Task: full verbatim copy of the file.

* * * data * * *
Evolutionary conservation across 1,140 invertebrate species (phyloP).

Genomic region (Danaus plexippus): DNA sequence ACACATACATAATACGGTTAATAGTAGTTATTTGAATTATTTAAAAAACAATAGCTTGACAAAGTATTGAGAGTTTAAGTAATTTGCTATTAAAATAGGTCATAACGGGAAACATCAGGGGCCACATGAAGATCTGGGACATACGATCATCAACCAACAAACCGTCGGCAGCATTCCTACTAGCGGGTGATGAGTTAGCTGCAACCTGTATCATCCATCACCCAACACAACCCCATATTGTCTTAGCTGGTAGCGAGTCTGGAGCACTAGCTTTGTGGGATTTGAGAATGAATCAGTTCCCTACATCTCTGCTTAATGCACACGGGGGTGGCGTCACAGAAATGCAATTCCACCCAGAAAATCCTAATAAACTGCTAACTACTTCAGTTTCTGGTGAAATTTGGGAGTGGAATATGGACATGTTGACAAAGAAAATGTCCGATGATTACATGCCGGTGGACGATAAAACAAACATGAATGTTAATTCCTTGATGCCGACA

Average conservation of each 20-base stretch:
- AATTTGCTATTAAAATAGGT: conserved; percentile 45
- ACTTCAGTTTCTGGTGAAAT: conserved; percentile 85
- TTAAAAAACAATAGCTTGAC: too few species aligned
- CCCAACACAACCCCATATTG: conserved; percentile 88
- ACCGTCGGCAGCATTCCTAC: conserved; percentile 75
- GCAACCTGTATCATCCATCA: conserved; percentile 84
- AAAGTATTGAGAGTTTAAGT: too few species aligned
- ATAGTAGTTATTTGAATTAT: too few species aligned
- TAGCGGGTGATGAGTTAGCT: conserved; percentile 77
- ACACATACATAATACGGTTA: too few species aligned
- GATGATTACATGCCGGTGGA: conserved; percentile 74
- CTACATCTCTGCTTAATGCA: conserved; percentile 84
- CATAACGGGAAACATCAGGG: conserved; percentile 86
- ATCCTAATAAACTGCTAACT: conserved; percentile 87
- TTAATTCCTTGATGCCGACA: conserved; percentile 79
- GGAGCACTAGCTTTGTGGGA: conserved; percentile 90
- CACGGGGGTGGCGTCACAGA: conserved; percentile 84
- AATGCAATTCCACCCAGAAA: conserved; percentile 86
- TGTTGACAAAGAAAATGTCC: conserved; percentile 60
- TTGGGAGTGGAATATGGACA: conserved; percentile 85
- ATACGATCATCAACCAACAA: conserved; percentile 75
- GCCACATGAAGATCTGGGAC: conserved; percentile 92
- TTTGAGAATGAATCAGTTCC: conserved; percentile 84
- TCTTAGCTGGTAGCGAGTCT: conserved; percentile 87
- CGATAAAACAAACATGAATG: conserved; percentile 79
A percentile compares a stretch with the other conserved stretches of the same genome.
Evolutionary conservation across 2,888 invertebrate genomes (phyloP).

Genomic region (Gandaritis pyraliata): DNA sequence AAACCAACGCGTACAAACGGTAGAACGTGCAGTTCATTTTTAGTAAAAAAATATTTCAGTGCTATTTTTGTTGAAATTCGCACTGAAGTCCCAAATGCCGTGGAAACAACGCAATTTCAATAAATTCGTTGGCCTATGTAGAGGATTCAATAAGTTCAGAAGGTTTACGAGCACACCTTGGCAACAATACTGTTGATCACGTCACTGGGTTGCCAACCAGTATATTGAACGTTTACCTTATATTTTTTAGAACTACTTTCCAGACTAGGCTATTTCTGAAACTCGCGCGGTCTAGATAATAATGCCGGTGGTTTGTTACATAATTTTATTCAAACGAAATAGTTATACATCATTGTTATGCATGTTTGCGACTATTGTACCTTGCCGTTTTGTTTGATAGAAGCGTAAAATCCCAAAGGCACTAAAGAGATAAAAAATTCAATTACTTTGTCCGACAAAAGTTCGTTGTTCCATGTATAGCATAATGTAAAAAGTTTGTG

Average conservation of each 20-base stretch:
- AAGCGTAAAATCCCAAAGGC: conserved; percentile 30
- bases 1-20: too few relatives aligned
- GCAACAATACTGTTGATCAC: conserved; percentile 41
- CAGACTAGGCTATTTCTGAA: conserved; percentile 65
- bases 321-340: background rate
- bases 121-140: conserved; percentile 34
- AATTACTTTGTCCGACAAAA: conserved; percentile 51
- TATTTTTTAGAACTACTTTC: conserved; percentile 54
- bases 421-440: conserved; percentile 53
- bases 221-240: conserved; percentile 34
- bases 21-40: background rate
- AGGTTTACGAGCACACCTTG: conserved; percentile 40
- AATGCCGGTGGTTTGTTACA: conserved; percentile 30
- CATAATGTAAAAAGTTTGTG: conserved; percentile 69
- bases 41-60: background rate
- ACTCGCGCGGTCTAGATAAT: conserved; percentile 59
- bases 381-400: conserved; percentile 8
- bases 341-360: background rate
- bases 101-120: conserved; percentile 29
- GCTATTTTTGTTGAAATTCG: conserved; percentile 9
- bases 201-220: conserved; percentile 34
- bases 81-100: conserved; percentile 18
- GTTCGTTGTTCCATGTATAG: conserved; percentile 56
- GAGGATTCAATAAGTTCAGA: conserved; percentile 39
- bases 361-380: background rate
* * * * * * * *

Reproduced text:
Evolutionary conservation across 1,140 invertebrate species (phyloP).

Genomic region (Danaus plexippus): DNA sequence ACACATACATAATACGGTTAATAGTAGTTATTTGAATTATTTAAAAAACAATAGCTTGACAAAGTATTGAGAGTTTAAGTAATTTGCTATTAAAATAGGTCATAACGGGAAACATCAGGGGCCACATGAAGATCTGGGACATACGATCATCAACCAACAAACCGTCGGCAGCATTCCTACTAGCGGGTGATGAGTTAGCTGCAACCTGTATCATCCATCACCCAACACAACCCCATATTGTCTTAGCTGGTAGCGAGTCTGGAGCACTAGCTTTGTGGGATTTGAGAATGAATCAGTTCCCTACATCTCTGCTTAATGCACACGGGGGTGGCGTCACAGAAATGCAATTCCACCCAGAAAATCCTAATAAACTGCTAACTACTTCAGTTTCTGGTGAAATTTGGGAGTGGAATATGGACATGTTGACAAAGAAAATGTCCGATGATTACATGCCGGTGGACGATAAAACAAACATGAATGTTAATTCCTTGATGCCGACA

Average conservation of each 20-base stretch:
- AATTTGCTATTAAAATAGGT: conserved; percentile 45
- ACTTCAGTTTCTGGTGAAAT: conserved; percentile 85
- TTAAAAAACAATAGCTTGAC: too few species aligned
- CCCAACACAACCCCATATTG: conserved; percentile 88
- ACCGTCGGCAGCATTCCTAC: conserved; percentile 75
- GCAACCTGTATCATCCATCA: conserved; percentile 84
- AAAGTATTGAGAGTTTAAGT: too few species aligned
- ATAGTAGTTATTTGAATTAT: too few species aligned
- TAGCGGGTGATGAGTTAGCT: conserved; percentile 77
- ACACATACATAATACGGTTA: too few species aligned
- GATGATTACATGCCGGTGGA: conserved; percentile 74
- CTACATCTCTGCTTAATGCA: conserved; percentile 84
- CATAACGGGAAACATCAGGG: conserved; percentile 86
- ATCCTAATAAACTGCTAACT: conserved; percentile 87
- TTAATTCCTTGATGCCGACA: conserved; percentile 79
- GGAGCACTAGCTTTGTGGGA: conserved; percentile 90
- CACGGGGGTGGCGTCACAGA: conserved; percentile 84
- AATGCAATTCCACCCAGAAA: conserved; percentile 86
- TGTTGACAAAGAAAATGTCC: conserved; percentile 60
- TTGGGAGTGGAATATGGACA: conserved; percentile 85
- ATACGATCATCAACCAACAA: conserved; percentile 75
- GCCACATGAAGATCTGGGAC: conserved; percentile 92
- TTTGAGAATGAATCAGTTCC: conserved; percentile 84
- TCTTAGCTGGTAGCGAGTCT: conserved; percentile 87
- CGATAAAACAAACATGAATG: conserved; percentile 79
A percentile compares a stretch with the other conserved stretches of the same genome.
Evolutionary conservation across 2,888 invertebrate genomes (phyloP).

Genomic region (Gandaritis pyraliata): DNA sequence AAACCAACGCGTACAAACGGTAGAACGTGCAGTTCATTTTTAGTAAAAAAATATTTCAGTGCTATTTTTGTTGAAATTCGCACTGAAGTCCCAAATGCCGTGGAAACAACGCAATTTCAATAAATTCGTTGGCCTATGTAGAGGATTCAATAAGTTCAGAAGGTTTACGAGCACACCTTGGCAACAATACTGTTGATCACGTCACTGGGTTGCCAACCAGTATATTGAACGTTTACCTTATATTTTTTAGAACTACTTTCCAGACTAGGCTATTTCTGAAACTCGCGCGGTCTAGATAATAATGCCGGTGGTTTGTTACATAATTTTATTCAAACGAAATAGTTATACATCATTGTTATGCATGTTTGCGACTATTGTACCTTGCCGTTTTGTTTGATAGAAGCGTAAAATCCCAAAGGCACTAAAGAGATAAAAAATTCAATTACTTTGTCCGACAAAAGTTCGTTGTTCCATGTATAGCATAATGTAAAAAGTTTGTG

Average conservation of each 20-base stretch:
- AAGCGTAAAATCCCAAAGGC: conserved; percentile 30
- bases 1-20: too few relatives aligned
- GCAACAATACTGTTGATCAC: conserved; percentile 41
- CAGACTAGGCTATTTCTGAA: conserved; percentile 65
- bases 321-340: background rate
- bases 121-140: conserved; percentile 34
- AATTACTTTGTCCGACAAAA: conserved; percentile 51
- TATTTTTTAGAACTACTTTC: conserved; percentile 54
- bases 421-440: conserved; percentile 53
- bases 221-240: conserved; percentile 34
- bases 21-40: background rate
- AGGTTTACGAGCACACCTTG: conserved; percentile 40
- AATGCCGGTGGTTTGTTACA: conserved; percentile 30
- CATAATGTAAAAAGTTTGTG: conserved; percentile 69
- bases 41-60: background rate
- ACTCGCGCGGTCTAGATAAT: conserved; percentile 59
- bases 381-400: conserved; percentile 8
- bases 341-360: background rate
- bases 101-120: conserved; percentile 29
- GCTATTTTTGTTGAAATTCG: conserved; percentile 9
- bases 201-220: conserved; percentile 34
- bases 81-100: conserved; percentile 18
- GTTCGTTGTTCCATGTATAG: conserved; percentile 56
- GAGGATTCAATAAGTTCAGA: conserved; percentile 39
- bases 361-380: background rate